Low Flash Point

- of Turbine, Compressor, and Seal Oil Could Pose a Safety Risk

The flash point of fresh oil is 202°C. We have met examples from customers, where the flash point of used oil lies between 170-192°C. The question is whether it is safe to operate with such a low flash point? If not; what would be an acceptable level and what could be done to raise the low flash point? These questions are to be discussed and answered in the following article.Low flash point of turbine, compressor and seal oil
Turbine break down

As a starting point, some answers and points from an online discussion board concerning the challenge with low flash point are listed below (Source: Noria Message Boards):  

  • “A low flash point might be caused by use of wrong oil, which differs from the one that is recommended by the manufacturers of the system.”
  • “Flash point lower than 180°C could be a problem regarding safety issues.”
  • “It has to be determined, what composition of gas is causing the problem. The viscosity of the oil should also be checked. First you will experience problems with the FP, and for larger gas amounts the viscosity could decrease, and it will not be enough for the hydrodynamic film on the bearings.”
  • “There are several technologies for removing gasses and increase the flash point.”
  • “Composition of gas is mandatory for the determination of what kind of removal technology that must be used.”

What Influence Changes in Flash Point?
The answers from the discussion board seem to conclude that a flash point lower than 180°C could pose a safety risk. In order to understand what can be done to reduce the risks of low flash points it is necessary to outline what factors are influencing changes in the flash points of oil. 

“The flash point is the minimum temperature at which a product of petroleum gives off sufficient flammable vapours to ignite or momentarily flash.”  

An overview of existing literature and case studies on this matter gives a picture of a number of factors, which all together influence changes in the flash point of oil. Extracts of texts and experiences appear from the following sections.

Oil Degradation
Source: “Finding the Root Causes of Oil Degradation” by Greg Livingstone – Ept Inc., Dave Wooton – Wooton Consulting & Brian Thompson – Analyst Inc. The article is published in ‘Practicing Oil Analyses’ (1/2007).

“Fluid degradation can be responsible for many kinds of equipment failures. A lubricant in service is subjected to a wide range of conditions which can degrade its base oil and additive system. Such factors include heat, entrained air, incompatible gases, moisture, internal or external contamination, process constituents, radiation and inadvertent mixing of a different fluid.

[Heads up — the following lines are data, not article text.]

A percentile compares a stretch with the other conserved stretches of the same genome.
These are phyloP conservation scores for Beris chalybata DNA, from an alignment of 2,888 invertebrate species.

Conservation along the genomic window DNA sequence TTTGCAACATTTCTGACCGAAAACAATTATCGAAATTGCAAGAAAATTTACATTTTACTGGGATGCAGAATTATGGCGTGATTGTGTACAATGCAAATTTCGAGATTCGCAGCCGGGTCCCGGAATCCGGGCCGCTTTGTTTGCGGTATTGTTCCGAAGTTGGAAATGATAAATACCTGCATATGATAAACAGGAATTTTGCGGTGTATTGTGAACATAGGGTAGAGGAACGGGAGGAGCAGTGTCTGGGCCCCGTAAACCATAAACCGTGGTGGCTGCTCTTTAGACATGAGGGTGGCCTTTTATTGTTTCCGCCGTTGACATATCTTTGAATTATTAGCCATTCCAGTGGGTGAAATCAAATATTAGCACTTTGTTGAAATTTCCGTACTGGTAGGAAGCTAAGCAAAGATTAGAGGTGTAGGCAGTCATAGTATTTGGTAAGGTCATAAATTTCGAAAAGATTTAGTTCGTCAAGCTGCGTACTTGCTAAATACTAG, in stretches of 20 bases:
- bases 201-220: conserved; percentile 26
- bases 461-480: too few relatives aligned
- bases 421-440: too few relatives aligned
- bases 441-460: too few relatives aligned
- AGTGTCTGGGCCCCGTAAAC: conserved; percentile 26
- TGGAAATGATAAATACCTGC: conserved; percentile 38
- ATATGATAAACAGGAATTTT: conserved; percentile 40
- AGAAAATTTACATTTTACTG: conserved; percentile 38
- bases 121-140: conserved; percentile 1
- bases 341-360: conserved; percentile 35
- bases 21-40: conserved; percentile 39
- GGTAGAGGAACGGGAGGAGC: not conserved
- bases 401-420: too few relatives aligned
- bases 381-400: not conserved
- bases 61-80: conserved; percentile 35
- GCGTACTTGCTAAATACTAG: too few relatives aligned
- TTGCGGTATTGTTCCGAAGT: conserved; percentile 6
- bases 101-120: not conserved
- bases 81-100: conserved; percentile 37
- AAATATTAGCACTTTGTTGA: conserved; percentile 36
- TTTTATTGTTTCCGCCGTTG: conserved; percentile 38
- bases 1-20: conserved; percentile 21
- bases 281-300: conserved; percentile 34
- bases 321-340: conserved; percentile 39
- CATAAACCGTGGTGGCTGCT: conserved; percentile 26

Prevent Varnish formationPlugged filter from a large-frame industrial gas turbine.

Oxidation; Oxidation is the reaction of materials with oxygen. It can be responsible for viscosity increase, varnish formation, sludge and sediment formation, additive depletion, base oil breakdown, filter plugging, loss in foam properties, acid number increase, rust and corrosion. Controlling oxidation is a significant challenge in trying to extend the lubricant's life.

Thermal Breakdown; In a mechanical working environment, the temperature of the lubricant is a primary concern. In addition to separating the moving parts of the machinery, the lubricant must also dissipate heat. This means the lubricant will sometimes be heated above its recommended stable temperature. Overheating can cause the light ends of the lubricant to vaporize or the lubricant itself to decompose. This can cause certain additives to be removed from the system without performing their job, or the viscosity of the lubricant may increase.

At temperatures greatly exceeding the thermal stability point of the lubricant, larger molecules will break apart into smaller molecules. This thermal cracking, often referred to as thermal breakdown, can initiate side reactions, induce polymerization, produce gaseous by-products, destroy additives and generate insoluble by-products. In some cases, thermal degradation will cause a decrease in viscosity.

Contamination; Foreign substances can greatly influence the type and rate of lubricant degradation. Metals such as copper and iron are catalysts to the degradation process. Water and air can provide a large source of oxygen to react with the oil. Therefore, a contaminant-free lubricant is ideal and monitoring a fluid's contamination level provides significant insight to the machine's health.

Air Bobbles; In addition, cavitations may result in increased oil oxidation rates. When an air-ignitable mixture is present within the bubble, ignition may occur from the rise in temperature accompanying the compression process. This process requires only nanoseconds and the localized temperature may be 2,012°F (1,100°C) or higher. This process, also known as the micro-dieseling effect, may lead to oxidative degradation of the hydraulic oil, localized hot spots, and pressure spikes, and may subsequently lead to cavitation erosions in a hydraulic pump or other component. In addition to these well-known processes, cavitations may lead to the formation of reactive chemical intermediates, which are capable of affecting secondary oxidation and reduction processes.